Cinema Verite Blu-ray Review
“In 1973, the U.S withdrew from Vietnam, the Supreme Court ruled on Roe v. Wade, and PBS introduced the first reality TV family.”
When put in the same sentence as these other historical moments, the first reality television show becomes even more meaningless. While I appreciate the ironic humor of the opening statement, HBO’s CINEMA VERITE nearly self fulfills its own prophecy of being unimportant by not diving deep enough into its material. Nevertheless, CINEMA VERITE does manage to capture the era, excellent performances and interesting camera techniques as it follows the making of the first reality show, An American Family, and some of the unforeseen troubles that came with it.
As a sort of behind the scenes making of, the famous documentary, CINEMA VERITE follows the PBS show following the wealthy Loud family. When filmmaker Craig Gilbert (James Gandolfini) has an idea for a television show, the PBS higher ups were not completely on board. But Craig’s passion and salesmanship convinced them to fit the large bill of following the Louds every day using hours and hours of costly film to sift through.
The Loud family consists of Pat (Diane Lane) and Bill (Tim Robbins) as husband and wife who’s marriage has been on a downward slope from Bill’s lack of presence and infidelity. Their children Michelle (Kaitlyn Dever), Grant (Nick Eversman) and Kevin (Johnny Simmons) rightfully get a little less screen time as the drama mostly belongs to the eldest son Lance (superbly performed by Thomas Dekker). Without ever actually saying so, Lance is credited as one of the first open homosexuals on television. However the meat of the story focuses mainly on Pat and Bill’s relationship and is told almost completely from Pat’s point of view.
While Mr. Gilbert fully expected to capture a train wreck to happen, he was not prepared for his camera crew to develop relationships with the different family members. Alan and Susan Raymond (played by Patrick Fugit and Shanna Collins) agreed to be the camera operators that follow the family the majority of the time but begin to refuse to film when the family shows signs of incriminating themselves with embarrassment citing unethical tactics. This is the aspect of CINEMA VERITE I found most interesting. Unfortunately the filmmakers missed on deepening that storyline. Instead they chose to fill in pieces that were already told through the actual documentary An American Family of Pat and Bill’s marriage falling apart and ultimately their decision to get divorced publicly displayed for the world to see.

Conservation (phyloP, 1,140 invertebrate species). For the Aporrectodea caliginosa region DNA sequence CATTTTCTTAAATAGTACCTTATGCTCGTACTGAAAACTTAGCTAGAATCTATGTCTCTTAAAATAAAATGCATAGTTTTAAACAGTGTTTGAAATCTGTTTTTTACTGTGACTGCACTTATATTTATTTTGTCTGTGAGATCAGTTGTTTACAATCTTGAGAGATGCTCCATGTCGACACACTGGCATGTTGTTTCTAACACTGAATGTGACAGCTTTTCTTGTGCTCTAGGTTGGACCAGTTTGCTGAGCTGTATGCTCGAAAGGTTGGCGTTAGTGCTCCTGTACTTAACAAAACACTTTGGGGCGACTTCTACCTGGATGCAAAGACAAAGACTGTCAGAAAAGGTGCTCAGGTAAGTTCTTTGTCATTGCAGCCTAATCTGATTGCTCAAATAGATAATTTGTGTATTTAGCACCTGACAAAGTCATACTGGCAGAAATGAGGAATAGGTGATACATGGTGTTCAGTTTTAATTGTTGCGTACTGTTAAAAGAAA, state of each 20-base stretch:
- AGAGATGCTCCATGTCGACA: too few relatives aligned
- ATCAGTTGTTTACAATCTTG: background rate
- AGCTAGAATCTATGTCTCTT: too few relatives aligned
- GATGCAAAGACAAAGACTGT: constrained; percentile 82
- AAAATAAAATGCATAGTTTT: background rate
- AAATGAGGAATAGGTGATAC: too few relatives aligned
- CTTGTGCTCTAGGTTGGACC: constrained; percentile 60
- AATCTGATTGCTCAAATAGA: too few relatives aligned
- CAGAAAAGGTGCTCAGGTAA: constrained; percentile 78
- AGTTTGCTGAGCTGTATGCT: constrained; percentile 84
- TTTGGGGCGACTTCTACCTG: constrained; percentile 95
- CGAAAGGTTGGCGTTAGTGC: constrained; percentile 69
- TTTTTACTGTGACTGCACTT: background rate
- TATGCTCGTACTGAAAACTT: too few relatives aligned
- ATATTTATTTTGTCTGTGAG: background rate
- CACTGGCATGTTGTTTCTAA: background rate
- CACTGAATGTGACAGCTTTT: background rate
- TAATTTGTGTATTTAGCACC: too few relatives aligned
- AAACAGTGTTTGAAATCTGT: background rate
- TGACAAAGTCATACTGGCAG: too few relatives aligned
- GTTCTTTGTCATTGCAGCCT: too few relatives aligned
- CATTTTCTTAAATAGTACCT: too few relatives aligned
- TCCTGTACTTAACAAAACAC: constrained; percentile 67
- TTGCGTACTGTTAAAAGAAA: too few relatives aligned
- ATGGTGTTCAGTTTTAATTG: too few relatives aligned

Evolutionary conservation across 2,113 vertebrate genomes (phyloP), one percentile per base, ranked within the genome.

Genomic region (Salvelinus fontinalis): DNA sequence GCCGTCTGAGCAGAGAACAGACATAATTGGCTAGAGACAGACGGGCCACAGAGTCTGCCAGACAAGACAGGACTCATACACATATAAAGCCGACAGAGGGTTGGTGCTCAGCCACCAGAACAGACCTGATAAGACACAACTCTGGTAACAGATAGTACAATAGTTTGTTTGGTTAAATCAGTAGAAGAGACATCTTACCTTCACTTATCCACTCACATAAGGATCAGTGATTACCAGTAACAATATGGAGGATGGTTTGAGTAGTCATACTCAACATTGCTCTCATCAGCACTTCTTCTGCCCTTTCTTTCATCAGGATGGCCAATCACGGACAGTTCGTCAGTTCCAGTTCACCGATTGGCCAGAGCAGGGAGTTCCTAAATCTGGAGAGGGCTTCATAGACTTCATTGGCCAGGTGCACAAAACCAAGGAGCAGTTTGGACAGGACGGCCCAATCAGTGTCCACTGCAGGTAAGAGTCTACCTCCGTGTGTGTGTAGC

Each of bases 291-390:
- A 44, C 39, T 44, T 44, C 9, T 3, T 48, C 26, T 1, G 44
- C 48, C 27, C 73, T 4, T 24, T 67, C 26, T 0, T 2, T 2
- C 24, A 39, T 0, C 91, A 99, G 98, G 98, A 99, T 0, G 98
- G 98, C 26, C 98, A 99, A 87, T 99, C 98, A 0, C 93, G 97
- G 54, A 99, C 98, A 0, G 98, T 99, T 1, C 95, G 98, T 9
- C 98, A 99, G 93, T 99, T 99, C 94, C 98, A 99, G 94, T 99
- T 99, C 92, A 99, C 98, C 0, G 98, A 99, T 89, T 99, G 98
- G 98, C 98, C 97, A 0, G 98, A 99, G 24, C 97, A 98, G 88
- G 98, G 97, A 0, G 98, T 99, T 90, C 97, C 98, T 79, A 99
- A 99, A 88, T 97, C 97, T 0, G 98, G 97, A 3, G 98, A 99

James Gandolfini and Diane Lane step into their respective roles effortlessly. Gandolfini makes acting look easy as he strikes up natural chemistry with Lane. I’m guessing the filmmakers stayed with their relationship because their performances were so strong when I think they should have focused more on reality television struggles. Lane proves once again why she is one of our best actresses today with the most commanding presence on screen.
An American Family was ahead of its time and opened doors to what makes up half of today’s television. I only wish CINEMA VERITE could have captured the phenomenon and the after affects better. For the record, I had no idea what An American Family was and from what I can tell, CINEMA VERITE does a great job hitting the bullet points using side by side images of real footage and the reenactment footage. The style, performances and the story are all interesting, I just wanted more.
Video: (1080p High Definition 16:9 1.78:1) The video was very impressive on how they intercut current and actually footage of An American Family from which CINEMA VERITE is based on. Replicating the quality of film in the 1970’s was incredible.
Audio: (DTS-HD Master Audio 5.1) Excellent sound using old fashion TV recordings and mic and cassette audio.
Audio Commentary with directors Shari Springer Berman and Robert Pulcini and Actress Diane Lane: The directors really care about their topic and give some interesting behind the scene tidbits and history about CINEMA VERITE. Diane Lane likewise seemed to be very proud and was equally passionate of the film, keeping the commentary lively.
The Making of Cinema Verite (3:32): Kind of quick fluff piece with interviews from those involved describing what CINEMA VERITE is all about.